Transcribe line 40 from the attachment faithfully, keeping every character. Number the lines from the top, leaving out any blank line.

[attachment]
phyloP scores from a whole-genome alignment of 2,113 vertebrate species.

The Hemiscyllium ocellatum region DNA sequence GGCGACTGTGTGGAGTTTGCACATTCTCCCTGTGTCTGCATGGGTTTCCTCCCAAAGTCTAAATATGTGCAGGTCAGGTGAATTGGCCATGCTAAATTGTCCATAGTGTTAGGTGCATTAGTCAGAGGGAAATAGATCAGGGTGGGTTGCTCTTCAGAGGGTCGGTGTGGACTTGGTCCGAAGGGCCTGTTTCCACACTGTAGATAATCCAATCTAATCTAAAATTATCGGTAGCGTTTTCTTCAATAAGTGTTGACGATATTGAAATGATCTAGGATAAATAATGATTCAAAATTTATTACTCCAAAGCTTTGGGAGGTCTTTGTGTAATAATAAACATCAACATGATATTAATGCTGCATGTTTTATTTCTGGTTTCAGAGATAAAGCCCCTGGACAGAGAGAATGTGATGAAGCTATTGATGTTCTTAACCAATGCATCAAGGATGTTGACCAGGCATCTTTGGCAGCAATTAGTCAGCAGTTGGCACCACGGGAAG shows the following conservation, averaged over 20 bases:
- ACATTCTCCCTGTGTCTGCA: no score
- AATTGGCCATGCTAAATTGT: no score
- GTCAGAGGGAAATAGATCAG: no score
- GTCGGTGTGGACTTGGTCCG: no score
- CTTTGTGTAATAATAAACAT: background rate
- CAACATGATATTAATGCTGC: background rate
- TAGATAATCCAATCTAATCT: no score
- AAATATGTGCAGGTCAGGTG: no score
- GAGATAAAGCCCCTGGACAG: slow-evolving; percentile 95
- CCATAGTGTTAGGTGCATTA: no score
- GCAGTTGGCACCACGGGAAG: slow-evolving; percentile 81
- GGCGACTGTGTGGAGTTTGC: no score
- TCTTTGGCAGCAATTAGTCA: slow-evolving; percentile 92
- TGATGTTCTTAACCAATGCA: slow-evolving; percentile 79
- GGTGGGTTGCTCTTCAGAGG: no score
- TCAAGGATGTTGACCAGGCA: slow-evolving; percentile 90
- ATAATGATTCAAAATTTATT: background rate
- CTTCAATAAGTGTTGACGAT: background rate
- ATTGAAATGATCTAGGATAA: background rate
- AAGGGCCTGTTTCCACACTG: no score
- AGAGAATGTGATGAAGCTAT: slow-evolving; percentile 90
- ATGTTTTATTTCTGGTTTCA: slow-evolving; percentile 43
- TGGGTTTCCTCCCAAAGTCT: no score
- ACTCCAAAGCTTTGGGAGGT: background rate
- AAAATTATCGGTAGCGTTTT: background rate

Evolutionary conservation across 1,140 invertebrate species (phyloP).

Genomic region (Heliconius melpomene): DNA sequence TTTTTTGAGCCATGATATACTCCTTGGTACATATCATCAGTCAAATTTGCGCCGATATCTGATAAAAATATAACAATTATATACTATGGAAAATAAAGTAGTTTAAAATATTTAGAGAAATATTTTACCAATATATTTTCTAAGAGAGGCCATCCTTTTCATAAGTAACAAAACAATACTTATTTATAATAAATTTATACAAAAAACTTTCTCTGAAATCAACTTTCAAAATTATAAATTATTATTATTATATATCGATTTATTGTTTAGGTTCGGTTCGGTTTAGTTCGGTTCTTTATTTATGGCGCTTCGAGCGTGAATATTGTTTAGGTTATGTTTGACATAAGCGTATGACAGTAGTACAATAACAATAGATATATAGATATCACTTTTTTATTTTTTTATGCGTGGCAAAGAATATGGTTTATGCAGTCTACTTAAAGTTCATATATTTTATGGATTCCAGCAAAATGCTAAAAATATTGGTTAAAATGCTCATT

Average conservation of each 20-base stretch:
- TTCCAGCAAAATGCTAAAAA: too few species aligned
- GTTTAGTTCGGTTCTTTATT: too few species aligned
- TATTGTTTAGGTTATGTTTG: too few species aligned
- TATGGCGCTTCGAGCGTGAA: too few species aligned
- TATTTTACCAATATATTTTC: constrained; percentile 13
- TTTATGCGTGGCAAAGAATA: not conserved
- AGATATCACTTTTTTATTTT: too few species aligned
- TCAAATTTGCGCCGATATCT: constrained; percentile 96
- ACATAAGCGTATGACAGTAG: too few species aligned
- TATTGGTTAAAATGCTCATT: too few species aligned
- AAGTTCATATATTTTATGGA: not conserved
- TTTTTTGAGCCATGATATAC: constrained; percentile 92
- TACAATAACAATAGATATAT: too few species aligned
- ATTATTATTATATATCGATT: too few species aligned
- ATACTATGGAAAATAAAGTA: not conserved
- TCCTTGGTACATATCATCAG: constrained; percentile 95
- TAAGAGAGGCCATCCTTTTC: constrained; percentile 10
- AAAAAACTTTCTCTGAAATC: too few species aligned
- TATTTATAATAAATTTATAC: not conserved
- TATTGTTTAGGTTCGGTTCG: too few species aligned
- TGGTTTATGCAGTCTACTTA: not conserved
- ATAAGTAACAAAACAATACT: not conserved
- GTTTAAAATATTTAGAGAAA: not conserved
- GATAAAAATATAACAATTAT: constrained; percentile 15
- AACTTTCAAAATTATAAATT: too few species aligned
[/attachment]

- TATTGGTTAAAATGCTCATT: too few species aligned